A professional screen printer must be mindful of both equipment and machinery, and the inks to be used. In fact, these must be selected taking into account the printing matrix and the drying
by Angelo Barzaghi, founder of and professor at Accademia Serigrafica
Depending on the target market, screen printing has its own language code, so to speak, and rules that govern it according to the processing cycle. More specifically: working for the textile and fashion industry has completely different goals and procedures from those that can be found in the graphics sector.
Let us make a quick distinction between the two sectors: the textile sector refers mainly to everything to do with the world of fabrics and, although we often think only of promotional clothing and off-the-rack fashion or, more narrowly, to t-shirts, cotton sweatshirts and shoppers, the world of textile screen printing also targets the design, automotive and furniture industry. In turn, this makes the approach to actual printing different, because, in addition to equipment and machinery, the criteria used to select inks must also change.
Matrix and fabrics
Screen printing inks are not all the same, but they do all have one fundamental characteristic in common: they must be suitable to pass through a matrix made of suitably processed fabric. We are talking about the screen printing frame and, if we are referring to professional screen printing, we have no option but to consider the printing matrix obtained using the conventional system.
In the various industries, inks often have dissimilar chemical and functional characteristics, while operating correctly on the same type of medium. For example, in the textile sector, this is the case with water, solvent, Plastisol or silicone-based inks. These inks work effectively on a very wide variety of natural and synthetic fabrics, and each has its own unique function and result. In the case of fibres such as polyester, for example, all these inks act very well and can also be used for various production requirements, although the coats and opaqueness will be different.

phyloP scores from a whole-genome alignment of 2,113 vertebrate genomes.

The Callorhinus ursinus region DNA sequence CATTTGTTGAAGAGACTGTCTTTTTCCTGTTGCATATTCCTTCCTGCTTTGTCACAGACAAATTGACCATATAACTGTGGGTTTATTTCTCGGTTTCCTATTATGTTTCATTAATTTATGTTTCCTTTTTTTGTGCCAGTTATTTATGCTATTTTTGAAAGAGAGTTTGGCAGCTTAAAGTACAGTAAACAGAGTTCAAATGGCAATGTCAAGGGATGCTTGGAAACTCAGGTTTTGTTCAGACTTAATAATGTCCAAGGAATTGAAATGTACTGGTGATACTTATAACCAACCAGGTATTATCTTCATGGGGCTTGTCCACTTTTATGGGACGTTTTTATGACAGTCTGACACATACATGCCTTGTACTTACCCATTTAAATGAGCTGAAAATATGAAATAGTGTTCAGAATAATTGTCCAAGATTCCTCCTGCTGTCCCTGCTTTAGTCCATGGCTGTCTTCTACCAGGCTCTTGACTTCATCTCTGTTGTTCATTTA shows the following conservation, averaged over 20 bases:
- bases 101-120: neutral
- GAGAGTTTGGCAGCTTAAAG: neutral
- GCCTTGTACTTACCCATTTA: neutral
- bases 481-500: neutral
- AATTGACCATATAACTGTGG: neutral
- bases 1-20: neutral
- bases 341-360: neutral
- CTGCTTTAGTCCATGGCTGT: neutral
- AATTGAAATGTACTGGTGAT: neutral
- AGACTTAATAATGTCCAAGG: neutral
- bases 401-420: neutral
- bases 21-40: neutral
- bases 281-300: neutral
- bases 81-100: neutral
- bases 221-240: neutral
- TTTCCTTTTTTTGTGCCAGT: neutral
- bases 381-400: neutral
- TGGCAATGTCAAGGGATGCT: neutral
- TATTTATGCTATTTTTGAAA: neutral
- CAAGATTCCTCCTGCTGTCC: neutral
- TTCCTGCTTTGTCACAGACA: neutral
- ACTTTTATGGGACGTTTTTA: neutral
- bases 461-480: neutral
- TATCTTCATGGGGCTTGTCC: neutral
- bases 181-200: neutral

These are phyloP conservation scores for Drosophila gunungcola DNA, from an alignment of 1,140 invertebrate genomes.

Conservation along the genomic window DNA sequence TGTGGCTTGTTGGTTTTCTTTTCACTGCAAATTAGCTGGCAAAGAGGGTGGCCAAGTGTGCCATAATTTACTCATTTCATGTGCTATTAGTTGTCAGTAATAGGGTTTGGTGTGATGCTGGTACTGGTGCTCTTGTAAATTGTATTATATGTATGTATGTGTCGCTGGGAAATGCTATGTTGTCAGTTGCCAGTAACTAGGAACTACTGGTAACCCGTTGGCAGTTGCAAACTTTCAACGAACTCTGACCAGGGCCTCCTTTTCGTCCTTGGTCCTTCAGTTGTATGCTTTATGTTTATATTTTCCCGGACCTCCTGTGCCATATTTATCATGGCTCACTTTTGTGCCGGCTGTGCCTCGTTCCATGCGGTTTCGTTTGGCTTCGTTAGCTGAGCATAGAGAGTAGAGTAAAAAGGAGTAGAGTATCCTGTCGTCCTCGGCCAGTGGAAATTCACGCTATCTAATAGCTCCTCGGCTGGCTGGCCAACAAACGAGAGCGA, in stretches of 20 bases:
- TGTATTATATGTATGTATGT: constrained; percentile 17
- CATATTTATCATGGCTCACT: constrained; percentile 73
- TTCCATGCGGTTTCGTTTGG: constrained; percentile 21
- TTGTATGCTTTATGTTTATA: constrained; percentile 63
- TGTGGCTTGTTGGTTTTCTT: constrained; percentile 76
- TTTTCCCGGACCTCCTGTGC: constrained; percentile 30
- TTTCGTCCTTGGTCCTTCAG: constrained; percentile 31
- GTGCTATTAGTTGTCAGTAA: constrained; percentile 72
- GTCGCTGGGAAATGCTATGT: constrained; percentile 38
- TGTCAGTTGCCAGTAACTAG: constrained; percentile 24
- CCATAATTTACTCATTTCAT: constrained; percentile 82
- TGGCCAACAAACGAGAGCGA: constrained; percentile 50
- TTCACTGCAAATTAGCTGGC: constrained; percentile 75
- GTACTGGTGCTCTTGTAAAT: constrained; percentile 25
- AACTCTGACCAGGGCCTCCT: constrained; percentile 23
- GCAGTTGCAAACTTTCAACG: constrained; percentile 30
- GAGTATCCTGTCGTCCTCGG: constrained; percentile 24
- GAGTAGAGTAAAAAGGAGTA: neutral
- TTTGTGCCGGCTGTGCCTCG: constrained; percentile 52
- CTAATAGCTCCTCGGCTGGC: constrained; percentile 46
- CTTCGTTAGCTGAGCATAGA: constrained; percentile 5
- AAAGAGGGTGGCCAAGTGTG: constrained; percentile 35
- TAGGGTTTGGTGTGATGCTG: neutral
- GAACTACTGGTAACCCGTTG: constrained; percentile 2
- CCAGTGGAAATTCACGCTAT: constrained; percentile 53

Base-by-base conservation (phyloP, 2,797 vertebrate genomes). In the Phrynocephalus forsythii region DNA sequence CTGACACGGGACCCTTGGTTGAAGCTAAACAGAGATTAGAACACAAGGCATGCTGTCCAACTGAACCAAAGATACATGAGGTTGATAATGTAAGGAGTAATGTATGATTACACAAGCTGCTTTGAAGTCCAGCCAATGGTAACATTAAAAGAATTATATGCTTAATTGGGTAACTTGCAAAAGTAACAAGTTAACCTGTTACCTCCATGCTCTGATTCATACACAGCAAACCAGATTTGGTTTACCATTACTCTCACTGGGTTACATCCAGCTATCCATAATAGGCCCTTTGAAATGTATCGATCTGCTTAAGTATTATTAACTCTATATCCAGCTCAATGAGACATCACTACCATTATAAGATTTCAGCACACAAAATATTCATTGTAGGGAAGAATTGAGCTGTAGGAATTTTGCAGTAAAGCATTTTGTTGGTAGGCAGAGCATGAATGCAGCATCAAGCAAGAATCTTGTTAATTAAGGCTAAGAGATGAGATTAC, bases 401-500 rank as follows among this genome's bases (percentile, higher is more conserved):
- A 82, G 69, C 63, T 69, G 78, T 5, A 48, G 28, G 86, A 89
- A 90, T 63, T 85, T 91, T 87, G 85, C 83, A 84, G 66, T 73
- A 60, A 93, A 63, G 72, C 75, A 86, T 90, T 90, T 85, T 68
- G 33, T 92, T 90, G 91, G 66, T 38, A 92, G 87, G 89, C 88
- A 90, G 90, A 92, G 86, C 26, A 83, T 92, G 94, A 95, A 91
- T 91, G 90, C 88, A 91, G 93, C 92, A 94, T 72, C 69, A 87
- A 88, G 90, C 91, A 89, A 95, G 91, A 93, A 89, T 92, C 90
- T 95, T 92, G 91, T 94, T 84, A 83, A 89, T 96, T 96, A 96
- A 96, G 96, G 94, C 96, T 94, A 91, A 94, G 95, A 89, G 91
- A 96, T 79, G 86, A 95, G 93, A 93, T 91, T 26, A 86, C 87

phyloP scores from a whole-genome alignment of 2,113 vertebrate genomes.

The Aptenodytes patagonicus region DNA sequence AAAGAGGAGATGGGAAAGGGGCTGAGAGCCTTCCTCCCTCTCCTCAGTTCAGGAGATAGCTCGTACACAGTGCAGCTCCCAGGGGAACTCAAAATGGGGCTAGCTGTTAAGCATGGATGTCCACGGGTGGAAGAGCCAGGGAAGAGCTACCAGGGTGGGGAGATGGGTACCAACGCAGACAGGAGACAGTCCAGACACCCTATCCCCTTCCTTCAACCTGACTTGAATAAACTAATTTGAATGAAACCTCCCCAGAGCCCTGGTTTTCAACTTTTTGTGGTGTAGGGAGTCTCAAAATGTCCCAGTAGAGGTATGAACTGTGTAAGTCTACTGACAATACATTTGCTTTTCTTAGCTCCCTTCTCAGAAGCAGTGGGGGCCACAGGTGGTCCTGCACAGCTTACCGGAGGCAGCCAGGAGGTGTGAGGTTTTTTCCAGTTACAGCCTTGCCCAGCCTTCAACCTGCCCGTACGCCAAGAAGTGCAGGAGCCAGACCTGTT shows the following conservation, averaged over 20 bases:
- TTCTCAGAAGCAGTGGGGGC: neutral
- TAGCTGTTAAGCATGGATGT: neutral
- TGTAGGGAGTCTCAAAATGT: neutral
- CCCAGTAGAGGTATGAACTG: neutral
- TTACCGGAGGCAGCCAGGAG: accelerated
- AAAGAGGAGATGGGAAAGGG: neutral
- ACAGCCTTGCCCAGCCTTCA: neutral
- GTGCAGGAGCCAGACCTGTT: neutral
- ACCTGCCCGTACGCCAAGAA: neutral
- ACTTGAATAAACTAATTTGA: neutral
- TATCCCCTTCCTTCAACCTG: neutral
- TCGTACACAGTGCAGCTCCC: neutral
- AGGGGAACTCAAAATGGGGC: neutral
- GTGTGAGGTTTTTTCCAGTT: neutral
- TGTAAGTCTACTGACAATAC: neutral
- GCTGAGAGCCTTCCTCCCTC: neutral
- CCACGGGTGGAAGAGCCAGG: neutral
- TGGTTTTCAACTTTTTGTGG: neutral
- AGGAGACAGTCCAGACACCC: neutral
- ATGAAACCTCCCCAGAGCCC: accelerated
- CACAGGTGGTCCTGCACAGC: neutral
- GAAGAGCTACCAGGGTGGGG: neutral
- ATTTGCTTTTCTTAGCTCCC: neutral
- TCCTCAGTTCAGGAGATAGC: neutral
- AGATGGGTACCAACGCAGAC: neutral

Pay attention to the drying process
We emphasize an important element: each ink has different drying requirements depending on its composition. UV or solvent-based inks are mainly used in the graphics industry; water-based products can also work well on certain specific surfaces. Also in this case the types of product require different drying systems depending on their nature.
As a result, inks must be selected first of all on the basis of the medium to be customised, taking into account both the production (printing machine and its accessories) structure and the type of oven or drying system available. Professional screen printing, therefore, cannot ignore the most appropriate choice of the final drying system to suit the ink used in the production cycle.